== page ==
Unscrupulous Driver Inc. companies that cheat on taxes and manipulate workers are expanding their presence in Atlantic Canada, warned Chris McKee, executive director of the Atlantic Provinces Trucking Association (APTA).
This business model, “is not good for our industry, illegal, not a level playing field, and detrimental to carriers that go by the book,” he said during APTA’s conference in Charlottetown on Oct. 19.
Trucknews.com reports how McKee explained how the practice is growing in eastern Canada.
Trevor Bent, APTA’s past chairman said it is increasingly important to squash the practice to maintain a competitive balance within the marketplace. He added that carriers that have been in business for decades are going to have to make tough decisions.
, “The practice of creating corporations to skirt your responsibilities – payroll, tax remittances – is not lending to an overall healthy environment within the trucking industry nor is it lending to a positive sustainable one socially.”
Bent noted that Nova Scotia welcomed 12,000 new residents in the last three months. He said this puts pressure on the health system, infrastructure, roads and schools. “It’s moving beyond a trucking issue, it is now a social issue,” he warned.
Geoffrey Wood, senior vice-president, policy, Canadian Trucking Alliance said the Canada Revenue Agency and Employment and Social Development Canada (ESDC) are doing some work but more needs to be done.
Meanwhile, carriers in the Atlantic provinces are reporting other headwinds affecting businesses, including lower freight volumes and the driver shortage, but they say they’re confident they will ride out the current challenges.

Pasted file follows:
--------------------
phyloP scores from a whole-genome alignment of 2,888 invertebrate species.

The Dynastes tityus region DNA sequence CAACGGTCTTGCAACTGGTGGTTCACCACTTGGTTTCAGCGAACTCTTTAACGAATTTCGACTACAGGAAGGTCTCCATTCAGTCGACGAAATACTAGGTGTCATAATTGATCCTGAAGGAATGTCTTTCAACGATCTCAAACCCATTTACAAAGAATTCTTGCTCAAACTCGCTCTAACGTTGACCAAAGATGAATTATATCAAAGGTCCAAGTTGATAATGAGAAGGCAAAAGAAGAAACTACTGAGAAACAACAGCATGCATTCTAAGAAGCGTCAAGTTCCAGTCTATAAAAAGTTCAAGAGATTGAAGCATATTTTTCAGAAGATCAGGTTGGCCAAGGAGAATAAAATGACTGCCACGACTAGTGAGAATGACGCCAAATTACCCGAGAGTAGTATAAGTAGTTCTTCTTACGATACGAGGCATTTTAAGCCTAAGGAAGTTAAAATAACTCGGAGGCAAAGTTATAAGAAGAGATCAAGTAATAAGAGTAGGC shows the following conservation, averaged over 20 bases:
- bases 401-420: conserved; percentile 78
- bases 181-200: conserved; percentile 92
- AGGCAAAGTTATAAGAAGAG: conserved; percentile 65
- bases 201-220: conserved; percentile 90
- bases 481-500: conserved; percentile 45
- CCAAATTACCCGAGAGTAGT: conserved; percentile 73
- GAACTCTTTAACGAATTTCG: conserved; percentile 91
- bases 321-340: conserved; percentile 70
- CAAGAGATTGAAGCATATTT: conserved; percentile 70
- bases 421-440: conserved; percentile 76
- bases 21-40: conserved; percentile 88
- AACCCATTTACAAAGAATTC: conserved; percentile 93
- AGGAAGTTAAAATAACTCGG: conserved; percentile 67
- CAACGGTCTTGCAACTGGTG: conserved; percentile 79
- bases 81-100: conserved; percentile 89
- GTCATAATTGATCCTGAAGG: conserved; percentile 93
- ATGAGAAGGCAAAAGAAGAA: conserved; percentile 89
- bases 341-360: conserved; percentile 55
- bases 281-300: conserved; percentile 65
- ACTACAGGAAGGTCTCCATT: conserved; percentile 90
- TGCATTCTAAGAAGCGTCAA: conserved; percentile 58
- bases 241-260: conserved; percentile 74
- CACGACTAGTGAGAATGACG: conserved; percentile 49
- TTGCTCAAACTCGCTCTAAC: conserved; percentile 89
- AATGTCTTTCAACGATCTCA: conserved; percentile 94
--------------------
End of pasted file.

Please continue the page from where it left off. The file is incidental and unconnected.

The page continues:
“Members are getting creative as to how they retain drivers during this period, they know things will eventually come back up,” said McKee.
Volumes are down, capacity up, rates depressed, and equipment costs are going upward next year another 10 to 15%,” Bent added.
“Now it’s a waiting game to see how that flushes out. How many folks can stay in it long enough in a survival environment. Rates are getting pounded, there is a recessionary feel to the economic landscape today.”
Adding to the pain is the new 10 sick days requirement for federally regulated fleets, forcing some to hire additional drivers to fill in the gaps, increasing costs.
“We are behind on equipment repairs and there are delays,” Bent said, adding to overtime costs. He said it is harder to recruit people in the trades and it puts pressure on those who are working. “It is a challenge for retention and increases burnout.”
But this issue also has a silver lining. Aligning with other sectors that compete for workers on labor issues like sick days, makes the trucking industry more competitive, Bent said.
He added that the industry is nimble and will adapt to the situation. “We can show that we are taking care of our people, making it attractive to new workers.”